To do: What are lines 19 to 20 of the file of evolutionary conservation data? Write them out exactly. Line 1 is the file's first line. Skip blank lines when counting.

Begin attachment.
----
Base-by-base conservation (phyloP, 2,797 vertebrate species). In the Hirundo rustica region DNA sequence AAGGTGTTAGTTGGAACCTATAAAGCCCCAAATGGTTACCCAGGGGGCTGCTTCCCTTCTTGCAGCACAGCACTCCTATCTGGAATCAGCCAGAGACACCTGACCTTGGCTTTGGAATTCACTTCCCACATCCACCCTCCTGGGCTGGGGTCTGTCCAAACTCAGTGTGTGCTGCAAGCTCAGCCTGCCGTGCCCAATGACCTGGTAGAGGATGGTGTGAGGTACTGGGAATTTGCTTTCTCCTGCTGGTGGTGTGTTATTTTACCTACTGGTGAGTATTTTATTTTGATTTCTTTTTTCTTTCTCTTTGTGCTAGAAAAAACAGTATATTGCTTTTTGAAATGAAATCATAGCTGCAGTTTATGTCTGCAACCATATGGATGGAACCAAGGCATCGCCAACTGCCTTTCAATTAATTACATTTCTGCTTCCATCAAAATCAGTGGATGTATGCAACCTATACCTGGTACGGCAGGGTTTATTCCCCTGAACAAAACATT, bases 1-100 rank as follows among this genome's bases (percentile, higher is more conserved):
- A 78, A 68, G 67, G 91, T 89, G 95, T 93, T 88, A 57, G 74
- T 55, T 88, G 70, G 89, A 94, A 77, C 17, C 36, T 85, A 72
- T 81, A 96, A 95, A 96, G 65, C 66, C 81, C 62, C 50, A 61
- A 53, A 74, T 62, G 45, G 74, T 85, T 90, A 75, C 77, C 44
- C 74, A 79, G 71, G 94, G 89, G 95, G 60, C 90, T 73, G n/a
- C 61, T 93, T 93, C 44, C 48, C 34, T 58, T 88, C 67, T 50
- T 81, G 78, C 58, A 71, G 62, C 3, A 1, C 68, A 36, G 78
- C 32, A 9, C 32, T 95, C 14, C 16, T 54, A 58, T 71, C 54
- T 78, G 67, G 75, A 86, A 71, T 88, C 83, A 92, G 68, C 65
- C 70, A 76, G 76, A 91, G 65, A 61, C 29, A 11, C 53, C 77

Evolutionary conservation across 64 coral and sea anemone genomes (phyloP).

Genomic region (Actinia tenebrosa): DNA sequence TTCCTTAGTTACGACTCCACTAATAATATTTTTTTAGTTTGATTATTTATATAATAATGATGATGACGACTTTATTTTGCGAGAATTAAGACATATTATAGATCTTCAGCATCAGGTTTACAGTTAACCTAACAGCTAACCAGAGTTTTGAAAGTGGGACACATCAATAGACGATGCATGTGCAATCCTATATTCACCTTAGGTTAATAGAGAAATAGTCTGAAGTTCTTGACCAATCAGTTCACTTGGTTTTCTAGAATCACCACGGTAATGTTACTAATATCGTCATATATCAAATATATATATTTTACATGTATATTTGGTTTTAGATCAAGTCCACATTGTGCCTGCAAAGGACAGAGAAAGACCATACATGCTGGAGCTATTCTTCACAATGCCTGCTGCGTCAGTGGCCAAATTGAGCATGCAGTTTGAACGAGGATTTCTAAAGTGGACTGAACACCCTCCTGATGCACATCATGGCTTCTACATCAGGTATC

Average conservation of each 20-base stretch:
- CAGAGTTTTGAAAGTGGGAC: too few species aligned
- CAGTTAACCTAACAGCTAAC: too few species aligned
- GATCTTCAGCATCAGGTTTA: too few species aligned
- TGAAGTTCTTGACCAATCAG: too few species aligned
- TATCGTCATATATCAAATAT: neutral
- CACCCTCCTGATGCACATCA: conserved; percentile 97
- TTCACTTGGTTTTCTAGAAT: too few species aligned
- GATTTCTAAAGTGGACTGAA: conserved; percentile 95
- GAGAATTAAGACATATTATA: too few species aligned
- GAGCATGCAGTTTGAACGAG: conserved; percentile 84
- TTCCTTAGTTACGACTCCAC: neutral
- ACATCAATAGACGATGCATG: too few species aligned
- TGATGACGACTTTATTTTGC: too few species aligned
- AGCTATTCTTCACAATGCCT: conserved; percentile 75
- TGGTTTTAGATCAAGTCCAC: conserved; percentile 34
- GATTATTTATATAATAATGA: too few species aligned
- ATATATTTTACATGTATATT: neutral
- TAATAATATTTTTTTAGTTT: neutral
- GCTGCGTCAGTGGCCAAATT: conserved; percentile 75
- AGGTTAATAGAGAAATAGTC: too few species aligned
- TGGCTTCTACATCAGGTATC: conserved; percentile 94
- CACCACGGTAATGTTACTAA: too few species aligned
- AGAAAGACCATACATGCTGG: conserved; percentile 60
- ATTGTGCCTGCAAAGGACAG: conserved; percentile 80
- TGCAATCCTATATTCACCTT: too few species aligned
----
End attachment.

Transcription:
- TATCGTCATATATCAAATAT: neutral
- CACCCTCCTGATGCACATCA: conserved; percentile 97